Also why would they release a cropped super telephoto? The 300mm PF VR is lighter and more compact than most M43 and APS-C super telephoto primes. These new PF primes are reason alone to stay in the Nikon fold for long lens shooting. It's always hard to get new lenses the first year anyways. By this time next year I'm sure 500mm PF VR lenses will be all over the place!
The D500 is one of Nikon's most successful models, is one of the two mostly widely used sports/wildlife cams and is APS-C. If you want to use Nikkor with it at longer than 300mm, and wildlife shooters need in the range of 600-800 FE lengths, you have to buy a FF super tele - with the added expense, weight and bulk that this involves, and that precisely undermines the mobility advantage conferred by a smaller sensor body. I take this is evidence of Nikon's lack of commitment to producing systems around a camera format. The same trend is evident with the Z format.

As for 500 PF availability, a few were released last year here in Australia to anyone who'd put a deposit down and was high enough in the queue. I gather that later than that pro's were prioritised in a Canadian release. In the meantime, Nikon Aus has been happy to sit on your money and tell you nothing. Nikon has supply problems. Amazon AU no longer takes orders for it. Nikon behaves like they're still one of the big players in the camera market, but they don't innovate and no longer have the capacity or will to produce systems. They're surviving by cutting unit costs but that strategy has a limited life.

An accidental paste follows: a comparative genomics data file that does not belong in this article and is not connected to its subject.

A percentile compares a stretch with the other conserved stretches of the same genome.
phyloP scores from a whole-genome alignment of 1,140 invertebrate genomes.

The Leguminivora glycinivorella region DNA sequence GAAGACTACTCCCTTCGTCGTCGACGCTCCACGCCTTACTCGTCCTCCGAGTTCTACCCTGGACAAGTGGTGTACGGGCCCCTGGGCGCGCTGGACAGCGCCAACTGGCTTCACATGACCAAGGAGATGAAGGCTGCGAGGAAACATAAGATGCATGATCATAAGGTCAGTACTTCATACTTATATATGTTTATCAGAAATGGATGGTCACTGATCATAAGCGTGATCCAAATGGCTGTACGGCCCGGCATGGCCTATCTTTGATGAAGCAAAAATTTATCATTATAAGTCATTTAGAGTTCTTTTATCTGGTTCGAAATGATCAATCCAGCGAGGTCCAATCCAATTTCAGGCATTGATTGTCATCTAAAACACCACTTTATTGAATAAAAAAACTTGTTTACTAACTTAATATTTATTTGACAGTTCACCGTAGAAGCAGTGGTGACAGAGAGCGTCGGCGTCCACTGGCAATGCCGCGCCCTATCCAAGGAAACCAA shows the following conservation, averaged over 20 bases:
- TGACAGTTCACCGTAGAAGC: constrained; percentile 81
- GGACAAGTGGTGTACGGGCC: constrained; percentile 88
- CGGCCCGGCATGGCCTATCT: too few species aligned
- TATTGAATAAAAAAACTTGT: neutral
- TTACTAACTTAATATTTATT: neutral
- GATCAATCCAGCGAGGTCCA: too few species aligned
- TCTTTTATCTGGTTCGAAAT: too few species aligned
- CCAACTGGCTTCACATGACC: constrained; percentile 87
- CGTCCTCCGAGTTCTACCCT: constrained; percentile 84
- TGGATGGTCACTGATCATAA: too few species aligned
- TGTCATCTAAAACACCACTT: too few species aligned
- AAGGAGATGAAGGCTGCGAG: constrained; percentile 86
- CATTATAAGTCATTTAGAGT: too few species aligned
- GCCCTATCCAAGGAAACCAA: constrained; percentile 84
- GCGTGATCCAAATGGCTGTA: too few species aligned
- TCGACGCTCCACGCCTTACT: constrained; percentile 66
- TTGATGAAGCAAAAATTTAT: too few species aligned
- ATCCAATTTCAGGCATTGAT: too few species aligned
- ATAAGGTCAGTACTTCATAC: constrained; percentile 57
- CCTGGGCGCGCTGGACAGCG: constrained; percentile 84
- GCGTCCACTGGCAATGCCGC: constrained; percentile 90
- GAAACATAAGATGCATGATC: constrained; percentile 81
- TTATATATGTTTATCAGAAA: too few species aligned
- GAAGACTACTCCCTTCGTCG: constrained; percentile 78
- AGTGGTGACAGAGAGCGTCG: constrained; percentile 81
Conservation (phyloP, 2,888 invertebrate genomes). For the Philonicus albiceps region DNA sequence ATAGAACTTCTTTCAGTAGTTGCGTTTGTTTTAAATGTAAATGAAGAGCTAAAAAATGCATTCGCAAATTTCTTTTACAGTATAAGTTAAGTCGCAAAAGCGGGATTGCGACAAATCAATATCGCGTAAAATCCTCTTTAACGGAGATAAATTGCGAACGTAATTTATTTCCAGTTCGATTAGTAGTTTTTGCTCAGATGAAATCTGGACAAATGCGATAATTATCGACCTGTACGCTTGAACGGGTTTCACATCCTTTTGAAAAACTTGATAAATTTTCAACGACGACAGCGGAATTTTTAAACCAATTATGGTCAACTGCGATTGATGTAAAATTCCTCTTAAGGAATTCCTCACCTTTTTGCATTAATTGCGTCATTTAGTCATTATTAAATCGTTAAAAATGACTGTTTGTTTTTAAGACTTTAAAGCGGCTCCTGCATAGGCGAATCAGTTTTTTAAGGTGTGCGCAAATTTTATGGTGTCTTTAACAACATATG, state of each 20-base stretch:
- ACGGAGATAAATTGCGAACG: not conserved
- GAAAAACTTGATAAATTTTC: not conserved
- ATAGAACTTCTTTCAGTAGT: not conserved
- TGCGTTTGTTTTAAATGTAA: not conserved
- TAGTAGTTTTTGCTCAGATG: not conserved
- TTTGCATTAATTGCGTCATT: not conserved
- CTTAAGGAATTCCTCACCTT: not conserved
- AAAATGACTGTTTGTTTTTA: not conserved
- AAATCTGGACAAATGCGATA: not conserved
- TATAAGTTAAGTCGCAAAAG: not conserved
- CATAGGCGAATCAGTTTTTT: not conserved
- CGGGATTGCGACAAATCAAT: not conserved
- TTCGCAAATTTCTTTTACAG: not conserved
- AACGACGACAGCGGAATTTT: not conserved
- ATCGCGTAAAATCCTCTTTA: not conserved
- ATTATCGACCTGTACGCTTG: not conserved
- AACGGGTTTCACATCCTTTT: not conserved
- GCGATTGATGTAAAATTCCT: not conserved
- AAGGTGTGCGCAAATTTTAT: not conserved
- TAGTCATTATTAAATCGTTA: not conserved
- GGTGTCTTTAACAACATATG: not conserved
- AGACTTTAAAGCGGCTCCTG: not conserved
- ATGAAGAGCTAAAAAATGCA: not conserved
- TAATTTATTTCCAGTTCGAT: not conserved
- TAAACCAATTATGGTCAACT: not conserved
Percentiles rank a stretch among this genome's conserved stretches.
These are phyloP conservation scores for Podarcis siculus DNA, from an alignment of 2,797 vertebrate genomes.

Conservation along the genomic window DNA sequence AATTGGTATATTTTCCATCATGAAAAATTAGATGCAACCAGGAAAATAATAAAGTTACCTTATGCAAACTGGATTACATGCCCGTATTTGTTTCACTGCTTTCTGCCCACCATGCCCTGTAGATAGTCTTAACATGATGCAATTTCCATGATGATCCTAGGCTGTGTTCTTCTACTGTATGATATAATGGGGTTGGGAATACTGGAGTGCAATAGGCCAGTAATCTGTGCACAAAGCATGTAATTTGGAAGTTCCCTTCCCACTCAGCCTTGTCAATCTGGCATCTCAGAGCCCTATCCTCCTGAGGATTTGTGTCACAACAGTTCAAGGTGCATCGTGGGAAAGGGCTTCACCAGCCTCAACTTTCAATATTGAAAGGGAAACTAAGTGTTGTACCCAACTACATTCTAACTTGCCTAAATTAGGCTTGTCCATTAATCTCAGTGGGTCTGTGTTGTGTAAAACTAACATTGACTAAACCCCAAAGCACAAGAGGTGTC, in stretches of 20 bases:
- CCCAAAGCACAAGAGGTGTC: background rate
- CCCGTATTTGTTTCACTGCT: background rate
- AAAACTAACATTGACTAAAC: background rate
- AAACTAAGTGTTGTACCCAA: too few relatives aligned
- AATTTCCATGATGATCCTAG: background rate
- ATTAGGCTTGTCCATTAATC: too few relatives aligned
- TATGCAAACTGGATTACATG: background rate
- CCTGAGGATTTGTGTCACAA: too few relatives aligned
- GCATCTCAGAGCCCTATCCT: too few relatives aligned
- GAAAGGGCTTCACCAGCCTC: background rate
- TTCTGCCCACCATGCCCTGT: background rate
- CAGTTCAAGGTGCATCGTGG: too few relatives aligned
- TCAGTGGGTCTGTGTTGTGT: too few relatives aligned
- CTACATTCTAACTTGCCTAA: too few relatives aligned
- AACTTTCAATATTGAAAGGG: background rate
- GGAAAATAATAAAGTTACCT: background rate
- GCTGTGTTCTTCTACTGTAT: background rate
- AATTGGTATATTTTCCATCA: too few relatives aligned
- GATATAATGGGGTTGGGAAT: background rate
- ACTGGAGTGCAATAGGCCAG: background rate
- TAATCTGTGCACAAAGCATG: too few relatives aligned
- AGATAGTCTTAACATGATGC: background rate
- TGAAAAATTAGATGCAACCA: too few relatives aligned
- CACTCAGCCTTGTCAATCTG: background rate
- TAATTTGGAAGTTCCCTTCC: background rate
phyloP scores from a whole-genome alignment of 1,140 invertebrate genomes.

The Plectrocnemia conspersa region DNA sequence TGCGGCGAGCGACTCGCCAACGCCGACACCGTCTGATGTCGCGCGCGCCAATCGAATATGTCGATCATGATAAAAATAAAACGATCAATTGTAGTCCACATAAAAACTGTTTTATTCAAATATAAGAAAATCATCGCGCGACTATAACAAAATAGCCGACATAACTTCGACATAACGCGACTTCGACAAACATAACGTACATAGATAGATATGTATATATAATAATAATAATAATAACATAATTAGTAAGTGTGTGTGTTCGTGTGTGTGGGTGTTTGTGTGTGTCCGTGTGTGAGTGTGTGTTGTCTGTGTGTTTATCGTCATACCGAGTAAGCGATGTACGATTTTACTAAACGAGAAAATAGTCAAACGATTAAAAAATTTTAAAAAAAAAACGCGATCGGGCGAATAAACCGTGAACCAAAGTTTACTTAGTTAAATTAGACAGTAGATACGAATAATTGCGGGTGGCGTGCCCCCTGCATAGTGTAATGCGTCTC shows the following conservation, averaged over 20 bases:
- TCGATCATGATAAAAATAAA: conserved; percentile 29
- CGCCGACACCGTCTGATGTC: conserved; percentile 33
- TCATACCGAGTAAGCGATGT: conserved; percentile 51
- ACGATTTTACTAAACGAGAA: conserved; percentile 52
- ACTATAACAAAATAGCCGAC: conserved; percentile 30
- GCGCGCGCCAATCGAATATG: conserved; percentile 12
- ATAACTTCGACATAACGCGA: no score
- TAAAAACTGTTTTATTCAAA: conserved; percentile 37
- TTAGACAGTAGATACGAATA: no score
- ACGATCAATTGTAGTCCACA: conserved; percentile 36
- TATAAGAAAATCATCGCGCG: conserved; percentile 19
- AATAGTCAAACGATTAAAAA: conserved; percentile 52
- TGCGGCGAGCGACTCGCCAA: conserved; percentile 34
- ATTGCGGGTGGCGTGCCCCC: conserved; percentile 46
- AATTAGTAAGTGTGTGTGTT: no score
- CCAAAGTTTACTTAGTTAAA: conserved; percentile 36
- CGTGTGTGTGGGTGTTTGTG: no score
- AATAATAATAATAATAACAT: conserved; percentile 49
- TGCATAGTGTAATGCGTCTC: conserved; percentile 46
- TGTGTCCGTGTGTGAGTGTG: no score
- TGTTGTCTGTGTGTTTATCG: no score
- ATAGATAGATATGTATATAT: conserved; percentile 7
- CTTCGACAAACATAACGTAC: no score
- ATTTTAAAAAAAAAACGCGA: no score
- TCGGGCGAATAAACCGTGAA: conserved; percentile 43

JonathanF2

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I think there is a marketing correlation here Nikon won't admit to... but I'm a conspiracy theorist kinda guy. As much as it was touted that the Z7 and D850 were parallel cameras, the obvious correlation is

Z5 - D5xx
Z6 - D6xx
Z7 - D7xx
Z8 - D8xx

That's with the first digit being the model equivalency. That allows for an upcoming Z8 to be the Nikon most were expecting. D850-class AF, 70+MP, dual card slots, round eyepiece and a potential grip with functionality instead of just a battery holder. Maybe a couple of other DSLR niceties like AF point locking collar some of us miss from our D850 DSLRs. It just makes good numerical sense and explains some of the Z7's shortcomings.

But then, I think we faked the moon landings. :yahoo:
Yeah, Nikon should of clarified better where the Z cameras sit performance wise. Z auto focus is definitely D7xx class. I also think they should of launched with the FTZ adapter included as well, as opposed to charging extra for it. The lack of grip also sucks, since the A7/RIII/A9 and Canon R both come with grips. I have no clue what Nikon was thinking there. Yeah also the lack of a locking switch would of been nice. I noticed several times using the Z6, when the AF box moved inadvertently. On the plus side, the 'center' button does reset the position easily.